Memoirs of a Superfan Vol. 10.8
An Antidote for Shame
Shame. Humiliation. Embarrassment. The feeling of having done wrong. The loss of respect. Being dishonored. As Asians say it – losing face.
Shame is one of the deepest, most primal emotions I know, a subterranean fault line that wreaks havoc on all settled land. We can have shame about every jot and iota of our identities. Name any part of the body, and there is an associated shame. We can fear rejection of every bit of exposed personality, of every action. I write from the heart, and then sometimes fear what others think of me. Because there is a porous boundary between us humans, we fear it becoming an impenetrable wall. The Japanese, being particularly concerned with others opinions, have a ‘culturally bound syndrome’, taijin kyofusho, resulting in intense shame and a feeling of causing others distress and even dishonor by one’s being. Shame is intensified; this is shame at causing shame. If there is no journey without a wound, then shame must be ground zero of our woundedness. Our journey from shame is the most necessary, meaningful, and complicated. Destination – acceptance, love and even pride. Something San Francisco knows a little about.
I was deeply moved by two films that explored shame in subtle and powerful ways. Monday was shame day at CAAMFest, but I left the Kabuki and New People feeling empowered. We can make a difference. Film matters.
Albert Shin’s In Her Place tells the story of women bound together by a pregnancy. They are all nameless in the film, speaking to both universality, the unnameable secrets they carry, and the dehumanization of a mindset that seems not to value people for their inherent worth, but for what they “carry”. The wealthy Gangnam-ite is ashamed of her miscarriage, and seeks to adopt a rural, poor pregnant teen’s child. The teen’s mother is ashamed of her daughter’s condition, and all-too-eager to find a way out, and money to boot. I could feel the intensity of generations of silence and shadow around these characters. Shame is silencing. Shame is silence is death, in lockstep certainty.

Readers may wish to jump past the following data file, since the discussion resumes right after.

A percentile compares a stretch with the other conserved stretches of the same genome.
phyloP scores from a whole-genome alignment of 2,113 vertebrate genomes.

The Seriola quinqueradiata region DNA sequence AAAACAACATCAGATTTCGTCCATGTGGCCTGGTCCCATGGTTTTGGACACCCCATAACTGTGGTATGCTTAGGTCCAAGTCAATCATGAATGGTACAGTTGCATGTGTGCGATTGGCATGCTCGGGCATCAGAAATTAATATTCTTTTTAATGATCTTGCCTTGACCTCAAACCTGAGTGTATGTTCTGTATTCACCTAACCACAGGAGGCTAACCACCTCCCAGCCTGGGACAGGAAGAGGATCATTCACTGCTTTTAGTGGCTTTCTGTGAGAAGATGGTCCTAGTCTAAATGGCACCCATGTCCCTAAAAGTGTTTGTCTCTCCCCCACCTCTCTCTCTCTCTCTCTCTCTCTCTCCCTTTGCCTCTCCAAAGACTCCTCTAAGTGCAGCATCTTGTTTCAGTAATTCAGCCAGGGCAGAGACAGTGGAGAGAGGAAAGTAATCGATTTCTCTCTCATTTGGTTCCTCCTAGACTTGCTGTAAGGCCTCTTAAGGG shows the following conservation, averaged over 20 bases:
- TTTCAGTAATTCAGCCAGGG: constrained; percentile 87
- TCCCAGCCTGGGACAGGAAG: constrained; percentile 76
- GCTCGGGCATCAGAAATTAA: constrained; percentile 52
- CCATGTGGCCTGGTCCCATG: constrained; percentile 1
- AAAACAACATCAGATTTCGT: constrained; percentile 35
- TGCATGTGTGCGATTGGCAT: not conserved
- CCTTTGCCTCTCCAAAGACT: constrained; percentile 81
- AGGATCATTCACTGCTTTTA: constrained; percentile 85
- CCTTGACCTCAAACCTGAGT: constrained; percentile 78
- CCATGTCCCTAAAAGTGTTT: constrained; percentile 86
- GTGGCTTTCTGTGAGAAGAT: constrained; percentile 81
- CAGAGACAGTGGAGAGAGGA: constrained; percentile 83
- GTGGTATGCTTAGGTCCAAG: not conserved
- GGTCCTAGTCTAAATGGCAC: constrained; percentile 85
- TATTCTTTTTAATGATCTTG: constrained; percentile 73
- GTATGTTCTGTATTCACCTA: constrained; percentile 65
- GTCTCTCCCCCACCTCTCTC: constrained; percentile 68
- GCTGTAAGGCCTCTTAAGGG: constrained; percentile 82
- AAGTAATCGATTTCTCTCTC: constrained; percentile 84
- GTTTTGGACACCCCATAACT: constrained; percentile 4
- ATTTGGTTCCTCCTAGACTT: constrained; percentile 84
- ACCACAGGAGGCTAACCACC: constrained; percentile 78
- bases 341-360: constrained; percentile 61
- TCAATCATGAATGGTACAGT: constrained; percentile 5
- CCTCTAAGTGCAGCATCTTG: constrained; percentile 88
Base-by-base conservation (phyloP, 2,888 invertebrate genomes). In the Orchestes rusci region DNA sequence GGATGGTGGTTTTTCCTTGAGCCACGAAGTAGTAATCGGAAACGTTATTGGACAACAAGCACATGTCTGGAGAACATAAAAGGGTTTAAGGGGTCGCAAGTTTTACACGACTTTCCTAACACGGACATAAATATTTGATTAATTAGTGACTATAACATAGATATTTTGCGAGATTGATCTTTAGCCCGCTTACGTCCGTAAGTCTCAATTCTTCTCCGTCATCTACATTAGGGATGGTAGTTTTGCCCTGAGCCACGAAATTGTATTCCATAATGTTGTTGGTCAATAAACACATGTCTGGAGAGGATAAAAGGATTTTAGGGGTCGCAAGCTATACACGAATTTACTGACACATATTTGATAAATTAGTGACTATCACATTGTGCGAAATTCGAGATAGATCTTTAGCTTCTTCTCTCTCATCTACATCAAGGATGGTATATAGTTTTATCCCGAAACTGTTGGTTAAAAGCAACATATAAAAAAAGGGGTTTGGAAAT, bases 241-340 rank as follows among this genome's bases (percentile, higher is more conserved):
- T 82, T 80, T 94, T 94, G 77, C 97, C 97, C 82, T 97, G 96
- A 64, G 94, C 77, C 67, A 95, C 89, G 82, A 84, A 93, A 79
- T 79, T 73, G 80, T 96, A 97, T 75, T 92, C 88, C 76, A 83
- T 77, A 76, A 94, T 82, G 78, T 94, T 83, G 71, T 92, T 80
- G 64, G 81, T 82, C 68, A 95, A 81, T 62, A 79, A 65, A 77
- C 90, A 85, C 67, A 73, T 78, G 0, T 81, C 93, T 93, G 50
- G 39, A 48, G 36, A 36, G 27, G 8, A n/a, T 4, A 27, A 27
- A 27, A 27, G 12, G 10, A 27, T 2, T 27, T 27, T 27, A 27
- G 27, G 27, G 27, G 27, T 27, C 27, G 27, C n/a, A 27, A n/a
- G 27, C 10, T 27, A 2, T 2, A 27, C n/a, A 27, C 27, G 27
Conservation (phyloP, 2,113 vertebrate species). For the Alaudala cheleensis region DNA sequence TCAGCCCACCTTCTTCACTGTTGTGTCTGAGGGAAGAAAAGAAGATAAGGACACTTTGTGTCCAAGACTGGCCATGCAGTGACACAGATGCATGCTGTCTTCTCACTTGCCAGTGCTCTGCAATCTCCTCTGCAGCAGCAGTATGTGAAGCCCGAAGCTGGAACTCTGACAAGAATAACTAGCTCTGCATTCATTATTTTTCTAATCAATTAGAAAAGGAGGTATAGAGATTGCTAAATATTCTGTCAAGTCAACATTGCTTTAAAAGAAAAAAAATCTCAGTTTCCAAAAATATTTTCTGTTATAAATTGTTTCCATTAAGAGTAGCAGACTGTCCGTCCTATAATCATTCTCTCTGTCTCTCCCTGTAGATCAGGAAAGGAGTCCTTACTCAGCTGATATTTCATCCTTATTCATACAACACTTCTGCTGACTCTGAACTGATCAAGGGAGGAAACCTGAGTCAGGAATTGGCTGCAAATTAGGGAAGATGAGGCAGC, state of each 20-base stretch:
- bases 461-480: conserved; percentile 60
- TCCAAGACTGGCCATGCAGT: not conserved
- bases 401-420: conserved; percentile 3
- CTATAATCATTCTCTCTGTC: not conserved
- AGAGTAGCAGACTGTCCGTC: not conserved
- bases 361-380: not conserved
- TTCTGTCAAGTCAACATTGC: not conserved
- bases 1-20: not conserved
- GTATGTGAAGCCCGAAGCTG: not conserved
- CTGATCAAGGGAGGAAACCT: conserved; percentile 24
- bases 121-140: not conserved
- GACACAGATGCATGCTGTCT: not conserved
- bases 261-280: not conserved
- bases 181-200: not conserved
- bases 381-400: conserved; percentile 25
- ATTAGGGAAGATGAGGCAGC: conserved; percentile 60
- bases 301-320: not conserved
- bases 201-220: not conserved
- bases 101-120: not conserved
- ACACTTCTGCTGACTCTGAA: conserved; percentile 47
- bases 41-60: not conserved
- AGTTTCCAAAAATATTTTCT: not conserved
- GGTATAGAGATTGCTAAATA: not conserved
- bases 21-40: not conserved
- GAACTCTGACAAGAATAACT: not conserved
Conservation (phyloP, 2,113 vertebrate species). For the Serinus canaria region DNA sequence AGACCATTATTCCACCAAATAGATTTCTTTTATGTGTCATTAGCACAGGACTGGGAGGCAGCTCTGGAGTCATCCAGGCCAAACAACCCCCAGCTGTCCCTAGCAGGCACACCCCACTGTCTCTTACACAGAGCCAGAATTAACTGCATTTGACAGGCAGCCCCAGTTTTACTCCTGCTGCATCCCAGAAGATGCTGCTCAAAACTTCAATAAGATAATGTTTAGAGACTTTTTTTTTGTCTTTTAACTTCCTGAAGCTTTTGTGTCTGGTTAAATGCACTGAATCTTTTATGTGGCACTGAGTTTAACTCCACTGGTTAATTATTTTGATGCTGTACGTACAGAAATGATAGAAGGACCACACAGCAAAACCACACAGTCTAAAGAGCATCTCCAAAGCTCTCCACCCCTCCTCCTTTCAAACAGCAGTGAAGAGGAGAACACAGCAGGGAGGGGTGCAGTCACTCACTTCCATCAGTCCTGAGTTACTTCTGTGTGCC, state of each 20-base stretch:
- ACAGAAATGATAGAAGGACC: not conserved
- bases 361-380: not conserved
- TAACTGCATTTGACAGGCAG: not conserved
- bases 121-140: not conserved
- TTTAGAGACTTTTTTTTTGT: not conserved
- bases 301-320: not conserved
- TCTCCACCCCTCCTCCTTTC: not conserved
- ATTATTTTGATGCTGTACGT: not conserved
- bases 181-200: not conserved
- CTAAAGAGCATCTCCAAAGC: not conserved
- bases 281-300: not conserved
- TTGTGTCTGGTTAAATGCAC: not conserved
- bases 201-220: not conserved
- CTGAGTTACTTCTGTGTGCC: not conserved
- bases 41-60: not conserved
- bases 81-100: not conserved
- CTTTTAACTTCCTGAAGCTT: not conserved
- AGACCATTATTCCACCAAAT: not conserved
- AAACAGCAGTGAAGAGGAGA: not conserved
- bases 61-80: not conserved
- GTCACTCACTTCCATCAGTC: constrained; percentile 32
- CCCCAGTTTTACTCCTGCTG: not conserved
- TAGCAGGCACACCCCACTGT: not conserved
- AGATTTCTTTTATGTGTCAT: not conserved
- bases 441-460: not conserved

Caryn Waechter and Marilyn Fu’s The Sisterhood of Night will be released in theaters on April 10th (at the Four Star in San Francisco, in New York and other cities). Based on a short story by Steven Millhauser and adapted for the screen by Fu, Sisterhood is a modern day riff on The Crucible involving the secrets, silences and shames of girls and women. The film paints a multifaceted view of teen life, with social media providing community yet also opening the door to cyber-bullying, lies and manipulation. It was interesting that the two youngest actors present for the screening on Monday were decidedly against social media. Evan Kuzma said Facebook and its ilk were “killing” teen life. Willa Cuthrell-Tuttleman spoke about how social media distorts relationships. They could have been reading right from my book-in-progress! Waechter spoke for “balance”, allowing that social media did bring us stories we wouldn’t have otherwise heard, and was also key to her crowdfunding campaign. But in the end, her film spoke clearly to our basic human need for real world intimacy, presence and relatedness. A thousand likes does not one hug equal. Sisterhood will remind you of all the lonely places of your adolescence, the ways we abandon ourselves and each other with judgments and self-judgment. Humanity and hope triumph in the end; teen girls find their way to break the silence, and find life.
They find face.
See you at the movies!
Ravi Chandra, M.D. is a San Francisco psychiatrist and writer. He writes The Pacific Heart blog for Psychology Today. You can find him on Facebook, Twitter, and best of all, sign up for an occasional newsletter here, and find out about his upcoming book on the psychology of social networks through a Buddhist lens, Facebuddha: Transcendence in the Age of Social Networks, and his e-book on Asian American Anger. More CAAMFest MOSF blog posts can be found here and here.